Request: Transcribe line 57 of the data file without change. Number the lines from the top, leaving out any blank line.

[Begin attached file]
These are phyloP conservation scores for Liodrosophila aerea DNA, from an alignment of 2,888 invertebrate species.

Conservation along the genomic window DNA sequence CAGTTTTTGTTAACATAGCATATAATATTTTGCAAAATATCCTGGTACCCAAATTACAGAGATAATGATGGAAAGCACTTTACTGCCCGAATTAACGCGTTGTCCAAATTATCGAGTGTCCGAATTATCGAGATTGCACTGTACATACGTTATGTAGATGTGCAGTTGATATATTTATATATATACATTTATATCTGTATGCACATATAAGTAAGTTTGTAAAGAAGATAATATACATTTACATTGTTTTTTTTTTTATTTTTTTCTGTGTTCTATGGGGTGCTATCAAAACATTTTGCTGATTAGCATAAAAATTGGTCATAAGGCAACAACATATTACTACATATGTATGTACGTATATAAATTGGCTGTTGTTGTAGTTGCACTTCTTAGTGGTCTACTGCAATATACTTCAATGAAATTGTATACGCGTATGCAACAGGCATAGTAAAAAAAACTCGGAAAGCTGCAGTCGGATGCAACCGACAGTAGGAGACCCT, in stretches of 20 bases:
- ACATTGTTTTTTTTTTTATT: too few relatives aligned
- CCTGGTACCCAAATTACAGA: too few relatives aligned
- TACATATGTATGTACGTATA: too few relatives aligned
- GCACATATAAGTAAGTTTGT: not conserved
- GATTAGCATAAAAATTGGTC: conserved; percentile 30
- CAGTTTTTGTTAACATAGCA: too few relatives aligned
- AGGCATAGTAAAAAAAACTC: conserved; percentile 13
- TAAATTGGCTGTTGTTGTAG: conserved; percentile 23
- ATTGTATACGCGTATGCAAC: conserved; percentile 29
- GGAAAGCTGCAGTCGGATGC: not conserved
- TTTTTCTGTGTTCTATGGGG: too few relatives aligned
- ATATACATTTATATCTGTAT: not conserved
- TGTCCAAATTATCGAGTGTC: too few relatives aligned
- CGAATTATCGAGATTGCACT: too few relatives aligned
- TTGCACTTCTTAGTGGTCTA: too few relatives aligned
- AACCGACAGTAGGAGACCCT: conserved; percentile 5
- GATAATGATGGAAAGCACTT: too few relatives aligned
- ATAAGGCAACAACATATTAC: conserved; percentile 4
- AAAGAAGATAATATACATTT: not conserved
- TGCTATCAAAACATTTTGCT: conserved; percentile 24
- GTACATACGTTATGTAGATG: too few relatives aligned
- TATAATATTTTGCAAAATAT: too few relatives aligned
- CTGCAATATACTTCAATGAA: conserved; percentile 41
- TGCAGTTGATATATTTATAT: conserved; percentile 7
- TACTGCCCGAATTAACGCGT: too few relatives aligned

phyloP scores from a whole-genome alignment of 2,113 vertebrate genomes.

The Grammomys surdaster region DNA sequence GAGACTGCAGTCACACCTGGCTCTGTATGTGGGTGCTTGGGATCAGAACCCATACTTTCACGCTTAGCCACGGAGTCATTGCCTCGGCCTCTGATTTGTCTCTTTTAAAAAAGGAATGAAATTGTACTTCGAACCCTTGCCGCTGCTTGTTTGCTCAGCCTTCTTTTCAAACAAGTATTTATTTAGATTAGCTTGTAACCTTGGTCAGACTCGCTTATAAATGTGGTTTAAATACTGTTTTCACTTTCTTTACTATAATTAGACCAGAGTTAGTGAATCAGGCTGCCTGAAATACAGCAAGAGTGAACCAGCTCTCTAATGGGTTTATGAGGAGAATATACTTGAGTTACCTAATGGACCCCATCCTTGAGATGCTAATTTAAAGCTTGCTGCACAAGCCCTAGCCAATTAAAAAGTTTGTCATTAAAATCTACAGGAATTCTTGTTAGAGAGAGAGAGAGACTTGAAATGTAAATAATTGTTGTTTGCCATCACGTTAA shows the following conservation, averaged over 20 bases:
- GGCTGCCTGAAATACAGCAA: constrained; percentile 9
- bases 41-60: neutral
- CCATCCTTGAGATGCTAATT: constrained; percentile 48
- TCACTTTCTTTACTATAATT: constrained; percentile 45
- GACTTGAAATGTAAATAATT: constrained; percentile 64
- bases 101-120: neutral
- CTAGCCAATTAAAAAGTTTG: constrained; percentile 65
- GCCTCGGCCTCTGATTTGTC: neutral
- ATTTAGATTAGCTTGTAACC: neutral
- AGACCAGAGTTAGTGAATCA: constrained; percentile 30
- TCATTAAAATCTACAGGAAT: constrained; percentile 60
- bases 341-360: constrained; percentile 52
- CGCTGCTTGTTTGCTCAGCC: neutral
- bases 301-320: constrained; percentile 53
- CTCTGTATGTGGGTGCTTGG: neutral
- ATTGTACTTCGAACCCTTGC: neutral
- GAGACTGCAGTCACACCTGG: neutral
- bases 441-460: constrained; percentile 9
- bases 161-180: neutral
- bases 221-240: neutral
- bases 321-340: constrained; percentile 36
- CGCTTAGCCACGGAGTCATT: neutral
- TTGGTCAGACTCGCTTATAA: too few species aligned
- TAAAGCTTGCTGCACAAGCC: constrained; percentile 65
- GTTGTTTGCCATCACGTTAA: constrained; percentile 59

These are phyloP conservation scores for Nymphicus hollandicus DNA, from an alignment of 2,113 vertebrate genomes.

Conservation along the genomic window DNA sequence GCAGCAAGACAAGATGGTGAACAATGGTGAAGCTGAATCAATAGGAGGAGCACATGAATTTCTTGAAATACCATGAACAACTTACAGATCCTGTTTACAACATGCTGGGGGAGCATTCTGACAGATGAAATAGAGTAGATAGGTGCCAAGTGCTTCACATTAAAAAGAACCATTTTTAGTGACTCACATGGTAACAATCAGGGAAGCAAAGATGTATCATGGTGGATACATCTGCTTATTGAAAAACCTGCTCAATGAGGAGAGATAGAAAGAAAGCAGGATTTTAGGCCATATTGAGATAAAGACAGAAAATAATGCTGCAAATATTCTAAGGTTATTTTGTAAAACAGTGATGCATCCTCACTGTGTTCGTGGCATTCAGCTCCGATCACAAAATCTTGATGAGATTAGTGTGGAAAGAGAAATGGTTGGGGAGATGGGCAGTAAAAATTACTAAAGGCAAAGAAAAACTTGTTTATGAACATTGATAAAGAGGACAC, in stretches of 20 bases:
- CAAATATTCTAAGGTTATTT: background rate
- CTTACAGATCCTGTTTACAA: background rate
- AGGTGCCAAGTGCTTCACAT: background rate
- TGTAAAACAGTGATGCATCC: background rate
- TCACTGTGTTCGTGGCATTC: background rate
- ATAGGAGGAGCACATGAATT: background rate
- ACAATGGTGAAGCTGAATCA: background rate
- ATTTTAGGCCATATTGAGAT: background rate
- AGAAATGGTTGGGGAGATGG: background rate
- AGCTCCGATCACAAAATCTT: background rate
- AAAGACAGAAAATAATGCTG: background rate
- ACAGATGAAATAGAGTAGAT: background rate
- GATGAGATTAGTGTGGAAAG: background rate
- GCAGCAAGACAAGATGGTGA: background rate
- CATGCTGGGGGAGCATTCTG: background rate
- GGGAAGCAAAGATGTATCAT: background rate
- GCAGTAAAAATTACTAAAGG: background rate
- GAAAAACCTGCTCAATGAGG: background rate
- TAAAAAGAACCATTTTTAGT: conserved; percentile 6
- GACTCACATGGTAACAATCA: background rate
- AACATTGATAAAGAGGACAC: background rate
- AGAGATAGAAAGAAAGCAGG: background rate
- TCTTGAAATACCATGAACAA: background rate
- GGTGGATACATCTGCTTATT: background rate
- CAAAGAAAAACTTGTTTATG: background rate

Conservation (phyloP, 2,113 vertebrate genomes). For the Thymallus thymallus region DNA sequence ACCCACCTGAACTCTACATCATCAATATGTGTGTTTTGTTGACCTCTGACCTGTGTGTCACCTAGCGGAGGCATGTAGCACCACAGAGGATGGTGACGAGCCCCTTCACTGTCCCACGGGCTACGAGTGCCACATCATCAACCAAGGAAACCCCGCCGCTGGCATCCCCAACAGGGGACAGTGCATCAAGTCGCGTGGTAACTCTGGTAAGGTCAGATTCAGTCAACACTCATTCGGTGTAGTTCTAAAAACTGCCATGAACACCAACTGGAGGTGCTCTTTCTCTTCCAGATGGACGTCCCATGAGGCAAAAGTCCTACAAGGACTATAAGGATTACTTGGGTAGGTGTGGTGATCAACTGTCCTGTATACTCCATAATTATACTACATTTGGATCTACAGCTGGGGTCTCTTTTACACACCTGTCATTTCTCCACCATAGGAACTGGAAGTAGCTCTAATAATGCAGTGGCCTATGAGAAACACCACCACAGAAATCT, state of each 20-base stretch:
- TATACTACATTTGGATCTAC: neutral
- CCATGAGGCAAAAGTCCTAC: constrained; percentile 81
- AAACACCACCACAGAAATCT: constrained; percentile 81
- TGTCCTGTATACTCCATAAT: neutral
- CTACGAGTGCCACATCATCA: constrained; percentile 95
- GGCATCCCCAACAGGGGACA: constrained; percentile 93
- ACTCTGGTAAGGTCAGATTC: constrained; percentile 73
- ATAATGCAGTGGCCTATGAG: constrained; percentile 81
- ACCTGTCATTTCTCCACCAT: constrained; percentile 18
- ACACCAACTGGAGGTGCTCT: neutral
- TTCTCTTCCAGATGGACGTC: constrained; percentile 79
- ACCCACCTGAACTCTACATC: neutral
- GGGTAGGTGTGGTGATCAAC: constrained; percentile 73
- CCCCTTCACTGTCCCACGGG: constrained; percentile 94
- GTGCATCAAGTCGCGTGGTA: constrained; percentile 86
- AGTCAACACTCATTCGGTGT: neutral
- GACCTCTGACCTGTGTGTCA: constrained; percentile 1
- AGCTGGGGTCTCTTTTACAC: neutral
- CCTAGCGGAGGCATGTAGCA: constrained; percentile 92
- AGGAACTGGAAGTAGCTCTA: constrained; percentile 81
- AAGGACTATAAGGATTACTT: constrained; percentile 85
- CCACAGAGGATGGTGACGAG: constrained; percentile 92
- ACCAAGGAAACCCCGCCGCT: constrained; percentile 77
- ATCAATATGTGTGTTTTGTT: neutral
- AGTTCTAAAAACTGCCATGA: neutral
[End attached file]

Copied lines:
- CAAATATTCTAAGGTTATTT: background rate